The category of measure is of basic theoretical and practical importance. The determination of measure in any form of activity is a prerequisite for its success. It is impossible to know an object without clarifying its qualitative and quantitative characteristics in their unity.

## Measure

(also bar), in music, a metrical unit. The length of a measure is indicated by the time signature—a fraction or special symbol, for example, , printed on the staff at the beginning of a composition and at every change in meter. The boundaries of a measure are indicated in musical notation by vertical lines called bar lines.

## measure

[′mezh·ər]
(mathematics)
A nonnegative real valued function m defined on a sigma-algebra of subsets of a set S whose value is zero on the empty set, and whose value on a countable union of disjoint sets is the sum of its values on each set.
McGraw-Hill Dictionary of Scientific & Technical Terms, 6E, Copyright © 2003 by The McGraw-Hill Companies, Inc.

## measure

1. a legislative bill, act, or resolution
2. Music another word for bar
3. Prosody poetic rhythm or cadence; metre
4. a metrical foot
5. Poetic a melody or tune
6. Archaic a dance
Collins Discovery Encyclopedia, 1st edition © HarperCollins Publishers 2005

## measure

(testing)
To ascertain or appraise by comparing to a standard; to apply a metric.
References in periodicals archive ?
It has been estimated that some 40,000 black soldiers died during the war, and without their "last full measure of devotion," many experts contend the North would not have prevailed.
In case anyone fails to feel their full measure of shame over unemployment, there is an entire shame industry to whip them into shape: the career coaches, self-help books, motivational speakers, and business gurus who preach that whatever happens to you must be a result of your own attitude.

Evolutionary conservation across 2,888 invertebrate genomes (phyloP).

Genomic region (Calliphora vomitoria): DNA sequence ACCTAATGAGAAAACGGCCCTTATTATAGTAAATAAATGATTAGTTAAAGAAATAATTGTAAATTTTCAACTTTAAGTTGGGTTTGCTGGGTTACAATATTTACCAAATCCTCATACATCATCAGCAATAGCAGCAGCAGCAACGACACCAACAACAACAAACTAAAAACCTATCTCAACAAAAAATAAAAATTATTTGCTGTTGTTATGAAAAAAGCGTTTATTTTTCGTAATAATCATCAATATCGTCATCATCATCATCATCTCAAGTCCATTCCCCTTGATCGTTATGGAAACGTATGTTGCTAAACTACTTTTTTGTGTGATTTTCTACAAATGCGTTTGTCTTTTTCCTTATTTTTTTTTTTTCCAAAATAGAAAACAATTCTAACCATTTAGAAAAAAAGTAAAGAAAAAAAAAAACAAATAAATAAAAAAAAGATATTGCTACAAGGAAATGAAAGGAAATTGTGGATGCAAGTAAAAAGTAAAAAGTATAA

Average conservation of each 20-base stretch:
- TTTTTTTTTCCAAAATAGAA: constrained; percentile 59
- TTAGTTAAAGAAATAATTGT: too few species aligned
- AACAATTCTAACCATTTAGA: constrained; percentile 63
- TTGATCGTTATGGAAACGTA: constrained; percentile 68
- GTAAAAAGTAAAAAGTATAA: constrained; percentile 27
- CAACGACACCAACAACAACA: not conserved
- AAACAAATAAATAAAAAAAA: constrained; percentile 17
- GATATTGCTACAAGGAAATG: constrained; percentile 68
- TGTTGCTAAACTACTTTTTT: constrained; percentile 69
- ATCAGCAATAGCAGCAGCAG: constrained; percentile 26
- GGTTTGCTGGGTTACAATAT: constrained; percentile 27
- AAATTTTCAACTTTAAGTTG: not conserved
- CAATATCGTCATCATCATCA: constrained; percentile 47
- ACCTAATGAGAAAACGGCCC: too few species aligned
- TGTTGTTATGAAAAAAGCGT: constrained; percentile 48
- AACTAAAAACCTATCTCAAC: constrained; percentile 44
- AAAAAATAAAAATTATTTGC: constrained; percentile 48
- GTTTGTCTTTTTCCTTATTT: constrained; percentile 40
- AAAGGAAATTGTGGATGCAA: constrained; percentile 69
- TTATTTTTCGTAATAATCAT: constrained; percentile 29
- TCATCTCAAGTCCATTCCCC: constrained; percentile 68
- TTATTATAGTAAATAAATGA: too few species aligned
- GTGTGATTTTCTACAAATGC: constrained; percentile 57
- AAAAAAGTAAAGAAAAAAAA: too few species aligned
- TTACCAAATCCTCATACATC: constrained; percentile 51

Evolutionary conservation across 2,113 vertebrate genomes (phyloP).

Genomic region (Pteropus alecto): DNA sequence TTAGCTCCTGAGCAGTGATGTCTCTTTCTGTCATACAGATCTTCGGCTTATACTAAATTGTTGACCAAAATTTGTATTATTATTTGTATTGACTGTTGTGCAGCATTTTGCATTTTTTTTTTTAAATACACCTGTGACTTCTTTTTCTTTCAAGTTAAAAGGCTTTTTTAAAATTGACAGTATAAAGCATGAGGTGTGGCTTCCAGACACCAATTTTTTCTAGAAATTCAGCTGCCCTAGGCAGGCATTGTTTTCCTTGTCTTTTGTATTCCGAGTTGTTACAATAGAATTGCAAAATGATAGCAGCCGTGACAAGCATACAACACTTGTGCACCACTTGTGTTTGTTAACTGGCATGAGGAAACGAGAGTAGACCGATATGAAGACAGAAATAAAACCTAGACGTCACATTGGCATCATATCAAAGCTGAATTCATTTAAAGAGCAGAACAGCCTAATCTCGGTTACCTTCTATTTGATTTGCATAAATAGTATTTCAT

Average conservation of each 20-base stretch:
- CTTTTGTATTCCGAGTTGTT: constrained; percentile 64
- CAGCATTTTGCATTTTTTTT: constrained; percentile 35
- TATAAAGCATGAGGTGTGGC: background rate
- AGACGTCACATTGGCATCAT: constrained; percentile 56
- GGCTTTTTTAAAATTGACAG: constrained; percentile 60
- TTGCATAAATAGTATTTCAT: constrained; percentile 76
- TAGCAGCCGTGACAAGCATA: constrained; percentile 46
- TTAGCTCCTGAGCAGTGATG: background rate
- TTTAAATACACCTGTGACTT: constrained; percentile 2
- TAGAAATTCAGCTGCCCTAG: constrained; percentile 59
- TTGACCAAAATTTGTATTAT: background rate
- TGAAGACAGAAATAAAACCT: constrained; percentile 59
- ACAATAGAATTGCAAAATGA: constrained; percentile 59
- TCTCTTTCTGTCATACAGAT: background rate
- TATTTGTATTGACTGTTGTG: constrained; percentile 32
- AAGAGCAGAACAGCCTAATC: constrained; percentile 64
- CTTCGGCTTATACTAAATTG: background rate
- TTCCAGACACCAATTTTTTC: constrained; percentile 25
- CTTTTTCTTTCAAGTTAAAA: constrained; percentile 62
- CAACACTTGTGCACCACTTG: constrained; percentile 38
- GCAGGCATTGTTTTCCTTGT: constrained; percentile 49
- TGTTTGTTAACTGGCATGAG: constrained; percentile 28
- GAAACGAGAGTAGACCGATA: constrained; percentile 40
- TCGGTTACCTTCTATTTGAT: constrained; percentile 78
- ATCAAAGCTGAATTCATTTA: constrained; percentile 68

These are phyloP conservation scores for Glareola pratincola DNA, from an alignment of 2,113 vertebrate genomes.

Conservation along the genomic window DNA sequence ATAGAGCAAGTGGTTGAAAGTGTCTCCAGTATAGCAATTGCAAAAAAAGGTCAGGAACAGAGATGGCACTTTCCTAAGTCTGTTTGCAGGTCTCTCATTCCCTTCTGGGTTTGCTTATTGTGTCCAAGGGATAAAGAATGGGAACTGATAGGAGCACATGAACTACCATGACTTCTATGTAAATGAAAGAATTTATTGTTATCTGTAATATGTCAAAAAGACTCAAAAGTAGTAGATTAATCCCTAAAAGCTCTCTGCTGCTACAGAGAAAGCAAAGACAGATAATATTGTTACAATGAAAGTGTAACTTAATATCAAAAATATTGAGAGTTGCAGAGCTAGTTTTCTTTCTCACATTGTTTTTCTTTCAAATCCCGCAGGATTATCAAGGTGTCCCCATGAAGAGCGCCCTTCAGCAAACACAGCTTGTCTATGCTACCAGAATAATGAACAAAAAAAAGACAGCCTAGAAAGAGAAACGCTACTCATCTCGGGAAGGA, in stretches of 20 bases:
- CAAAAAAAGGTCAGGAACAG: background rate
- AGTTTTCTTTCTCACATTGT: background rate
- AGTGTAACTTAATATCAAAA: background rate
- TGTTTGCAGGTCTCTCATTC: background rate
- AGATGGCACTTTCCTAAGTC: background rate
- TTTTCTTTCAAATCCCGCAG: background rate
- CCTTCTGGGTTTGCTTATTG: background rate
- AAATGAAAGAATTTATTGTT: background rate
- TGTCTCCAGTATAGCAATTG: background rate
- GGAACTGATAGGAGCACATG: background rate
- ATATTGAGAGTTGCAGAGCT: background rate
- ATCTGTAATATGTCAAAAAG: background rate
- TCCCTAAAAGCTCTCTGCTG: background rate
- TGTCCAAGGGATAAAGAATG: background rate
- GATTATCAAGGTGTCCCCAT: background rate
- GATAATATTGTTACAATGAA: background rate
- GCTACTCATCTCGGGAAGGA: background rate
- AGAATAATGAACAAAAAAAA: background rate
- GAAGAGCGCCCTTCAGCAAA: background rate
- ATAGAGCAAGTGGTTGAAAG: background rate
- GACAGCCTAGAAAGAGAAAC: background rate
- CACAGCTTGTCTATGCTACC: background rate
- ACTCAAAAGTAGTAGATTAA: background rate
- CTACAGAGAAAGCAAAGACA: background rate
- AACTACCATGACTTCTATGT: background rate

Fortunately for us, a writer of such mastery and skill has chosen to give the full measure of his devotion to the silenced, the lost, the forgotten, in short, to All Aunt Hagar's Children.
Russell stated in 2006: 'The hand of friendship which the Trust sought to extend was immediately, warmly and firmly grasped and the feelings of deep sorrow and remorse to which the Trust has sought to give voice have been reciprocated in more than full measure.'
Hal Glatzer's THE LAST FULL MEASURE (188024847, \$13.95) is set in more modern times, during World War II, and tells of a dance bound en route to Honolulu where hidden treasure could make or break them--and the outbreak of war.
His goal is to identify a distinct Prussian-German style of making war over a long period of time, giving a full measure of attention to the operational mentality of the German officer corps.
Unfortunately, no verbal description can truly convey the full measure of a performer's musical gifts.
Similarly, most charter colleges and universities aim to enjoy a full measure of autonomy in budgetary, personnel and administrative matters, including procurement, capital outlay financing, and construction.
Loweth's letter (Grateful to be Anglican, October Journal) notes "we are working to allow homosexuals a full measure of acceptance."
Hess writes that the crucial ingredients are "transparency, accountability and continuity." San Diego now lacks the third of these--but it's hard to think of a single other large urban school system that has a full measure of any of the three.
"The Last Full Measure," and, like other fledgling directors, networking for the next gig.